‘Sometimes, in ordering the elements of a familiar story, you discover that it doesn’t mean what you thought it did. Sometimes, especially with an argument (“This follows from that”), a completely new narrative is called for. The discipline of fashioning a compelling story can crystallise thoughts and feelings you only dimly knew you had in you.’

Essays against the ‘silo’ effect

‘Trump and his alt-right supporters take pleasure in pushing the buttons of the politically correct, but it only works because the buttons are there to be pushed – students and activists claiming the right to not hear things that upset them, and to shout down ideas that offend them.’

‘And here is another way in which the essay differs from superficially similar kinds of subjective speech. The essay’s roots are in literature, and literature at its best – the work of Alice Munro, for example – invites you to ask whether you might be somewhat wrong, maybe even entirely wrong, and to imagine why someone else might hate you.’

Apocalypse now

‘Every one of us is now in the position of the indigenous Americans when the Europeans arrived with guns and smallpox: our world is poised to change vastly, unpredictably, and mostly for the worse. I don’t have any hope that we can stop the change from coming.’

(Equally substitute indigenous Australians for indigenous Americans)

Big Issue Fiction Edition

Currently available from your friendly Big Issue vendor – The Fiction Edition 2017. This comes out once a year and is a best seller for The Big Issue and great for the writers involved (including yours truly this year) because it has a wide readership. As well as some ‘big names’ like Matthew Riley, Elliot Perlman and Toni Jordan, other writers are selected through a submission process – there are 14 stories in total. I got stuck into my copy, reading the other writers’ stories on the long commute home from the launch, and was totally absorbed. The short story is a really great way to fill in time this way. What a pity, then, they are not included regularly in magazines and newspaper as they were in the old days (I am always amazed when I read about the writing life of authors in the 50s, 60s and 70s and they seemed to have actually been able to make a living from selling short stories to these outlets). Now you have to submit to the rare anthology by people like the Margaret River Press, to competitions or to literary magazines – all of which have fairly small readerships.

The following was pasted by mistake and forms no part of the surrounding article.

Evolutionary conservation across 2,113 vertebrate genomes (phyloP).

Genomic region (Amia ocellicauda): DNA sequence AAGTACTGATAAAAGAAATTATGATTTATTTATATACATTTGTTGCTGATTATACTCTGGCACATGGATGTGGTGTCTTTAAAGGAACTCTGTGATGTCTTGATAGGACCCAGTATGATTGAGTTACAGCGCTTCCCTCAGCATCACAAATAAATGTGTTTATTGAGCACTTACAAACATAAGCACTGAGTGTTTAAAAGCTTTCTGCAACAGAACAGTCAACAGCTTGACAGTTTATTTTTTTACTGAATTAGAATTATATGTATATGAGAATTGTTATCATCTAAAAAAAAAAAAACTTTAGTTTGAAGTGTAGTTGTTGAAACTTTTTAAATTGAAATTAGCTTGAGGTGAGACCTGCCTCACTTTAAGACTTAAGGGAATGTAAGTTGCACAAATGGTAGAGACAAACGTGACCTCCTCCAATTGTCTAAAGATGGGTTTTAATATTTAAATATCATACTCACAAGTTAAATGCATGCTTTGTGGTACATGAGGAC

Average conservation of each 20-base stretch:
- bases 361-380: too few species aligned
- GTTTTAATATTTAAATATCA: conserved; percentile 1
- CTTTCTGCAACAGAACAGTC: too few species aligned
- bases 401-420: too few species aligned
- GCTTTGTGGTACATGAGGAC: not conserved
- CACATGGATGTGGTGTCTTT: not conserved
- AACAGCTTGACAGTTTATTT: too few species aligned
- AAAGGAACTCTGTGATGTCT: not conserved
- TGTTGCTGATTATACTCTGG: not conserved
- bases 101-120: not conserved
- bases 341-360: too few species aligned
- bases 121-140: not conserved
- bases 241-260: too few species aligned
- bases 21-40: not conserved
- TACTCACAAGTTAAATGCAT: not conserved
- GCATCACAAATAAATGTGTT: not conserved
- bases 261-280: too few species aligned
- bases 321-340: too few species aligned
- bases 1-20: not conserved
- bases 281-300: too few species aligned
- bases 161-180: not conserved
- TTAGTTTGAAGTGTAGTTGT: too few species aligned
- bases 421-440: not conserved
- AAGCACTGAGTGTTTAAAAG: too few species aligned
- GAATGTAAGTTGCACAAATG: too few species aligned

Stories that stood out for me in this issue were Toni Jordan’s beautifully paced and atmospheric ‘Sound is a Pressure Wave’ (gorgeously spooky) and Nina Cullen’s acute and funny story about a mother and daughter trying to overcome misunderstandings while doing a meditation session together, called appropriately ‘Breathe’. I also liked Emily O’Grady’s ‘Blue India’ where your sympathy is first with the father/grandfather who visits his son’s family for Christmas from his care home, but as the story progresses your sympathy is tested. On a similar theme of aged care, Allison Browning writes a beautifully poignant story about one partner of an elderly gay couple having to make the awful decision on behalf of the other. Couples is also the theme of

Nina Cullen and me (r) with BI vendor.

Romy Ash’s story ‘I Bought These Dogs to Show Him How to Love’ where a young city couple encounter a rough-around-the-edges older couple who are selling their service station business to them ‘in the middle of fuck-off nowhere’. The young couple are maybe seeing their future in the bickering older two, but nah, they’re not like that. Understated and done mostly through dialogue, this is great short story craft.

The the Big Issue vendors will keep a few copies of the fiction edition to sell alongside with the usual editions over an ended period of time.

A Book for All and None – Clare Morgan